2. Students should be able to appreciate the contributions of Nigerian authors to Arabic scholarship, to show ability to understand the thoughts and language skills of those scholars in the context of the past and in juxtaposition with the present, which sheds light on the dynamics of change and the reality of continuity in spite of change.
  3. Students should be able to read and digest all texts critically and emphatically as they pay due attention to form and content, genre and style as well as perspective and purpose. They should be able to imbibe the personal attitudes of being critical and yet tolerant.  
  4. Students should be able to acquire basic critical skills such as: 

  • recognition of distinction between antithesis and synthesis on one hand and balancing on the other; that statements are not all of equal validity, that there are ways of testing them;  that what a word must mean in a context is more critical to knowledge than what it may mean. 
  • Students should be able to demonstrate their mastery of the language through a clear, coherent and appropriate choice of diction with a sense of economy of expression both in their oral and written work. Their exposure to grammar and rhetoric will inculcate in them qualities of systematic thought and to be good in logic.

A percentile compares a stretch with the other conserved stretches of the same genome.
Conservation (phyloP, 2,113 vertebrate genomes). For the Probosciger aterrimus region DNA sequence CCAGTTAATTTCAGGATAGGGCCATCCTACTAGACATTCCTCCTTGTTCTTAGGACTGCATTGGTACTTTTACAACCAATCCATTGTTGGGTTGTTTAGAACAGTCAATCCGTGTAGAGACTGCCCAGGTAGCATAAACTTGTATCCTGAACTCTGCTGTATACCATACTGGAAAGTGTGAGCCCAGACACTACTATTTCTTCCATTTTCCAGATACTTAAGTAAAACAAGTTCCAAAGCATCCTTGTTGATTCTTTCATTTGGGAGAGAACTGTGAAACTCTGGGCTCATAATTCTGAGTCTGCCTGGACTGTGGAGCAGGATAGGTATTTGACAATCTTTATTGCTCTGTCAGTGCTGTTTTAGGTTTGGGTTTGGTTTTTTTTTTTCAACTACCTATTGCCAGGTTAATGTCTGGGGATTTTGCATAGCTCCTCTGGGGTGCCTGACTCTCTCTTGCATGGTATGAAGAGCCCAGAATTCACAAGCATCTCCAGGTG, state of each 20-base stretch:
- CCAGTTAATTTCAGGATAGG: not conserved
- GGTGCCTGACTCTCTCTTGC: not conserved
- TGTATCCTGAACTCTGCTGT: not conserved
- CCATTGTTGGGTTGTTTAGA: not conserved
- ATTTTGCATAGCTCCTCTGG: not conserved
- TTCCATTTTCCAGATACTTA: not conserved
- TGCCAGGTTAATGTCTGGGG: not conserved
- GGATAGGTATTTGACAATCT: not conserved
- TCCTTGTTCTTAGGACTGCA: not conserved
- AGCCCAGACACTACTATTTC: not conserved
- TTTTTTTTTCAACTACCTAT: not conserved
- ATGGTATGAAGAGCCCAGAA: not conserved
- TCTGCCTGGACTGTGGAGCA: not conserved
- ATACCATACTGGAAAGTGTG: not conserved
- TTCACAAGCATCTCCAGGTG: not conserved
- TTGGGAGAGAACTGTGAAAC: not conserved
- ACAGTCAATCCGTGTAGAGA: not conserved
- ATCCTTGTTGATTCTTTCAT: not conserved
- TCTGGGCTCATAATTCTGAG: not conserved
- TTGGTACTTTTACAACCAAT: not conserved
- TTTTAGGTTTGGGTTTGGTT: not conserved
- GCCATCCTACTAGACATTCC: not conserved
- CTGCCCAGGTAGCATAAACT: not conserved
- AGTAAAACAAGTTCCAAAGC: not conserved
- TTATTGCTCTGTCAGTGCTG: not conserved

Such skills and abilities listed above will equip students with adequate training relevant to job opportunities such as teaching, research, translating, administration, journalism, military and diplomatic assignments and for self-employment as a consultant.

Title of the Degree(S)

B. A. Arabic

Admission Requirements

  1. - Years  (8 – Semester) Degree Programme
  2. Credit passes in five (5) subjects including Arabic at the Senior Secondary School Certificate of WAEC, NECO, NABTEB, NBAIS or their equivalent for a four year or eight Semester programme then they are required to obtain an acceptable score in the University Tertiary Matriculation Examination (UTME). 

  1. 3 Year (Six Semester) Degree Programme

Candidates with recognized diploma or NCE or their equivalents in Arabic language are eligible for admission into a three year or six semester degree course in Arabic. Candidates who do not possess a credit in the Arabic language may be admitted into a five (5) year degree programme, the first of which should be a one year preparatory course. 

Requirements  UTM E Subjects SPECIAL CONSIDERATION (WAIVER) REMARKS
DIRECT ENTRY UTM E
At least two ‘A’ Level passes to include Arabic and any other Arts/Social Science Subject.
Passes in two teaching subjects, including Arabic in the NCE. 
Five ‘O’ Level/ Senior Arabic and Islamic Studies Certificate (SAISC) credit passes to include English Language, Arabic and three other Arts/Social Science Subjects. Arabic and any other two Arts/Social Subjects UNILORIN accepts relevant Diploma ofUnilorin & Bayero  University, Kano (this satisfies both A/L and O/L admission requirements by Direct Entry)
Candidates who did not offer Arabic at U.T.M.E. but meet U.T.M.E. entry requirements may be considered into 100 level.
  U.T.M.E.   UNILORIN may accept candidates with      no Arabic but who meets     other  entry requirements   e.g. Islamic Studies

Upcoming Events

December 13, 2021

Continuous Assessment

January 14, 2022

End of Rain Semester Lectures

January 17, 2022

Lecture Free Week for Revision

January 24, 2022

Commencement of Rain Semester Examination

February 11, 2022

End of Rain Semester Examinations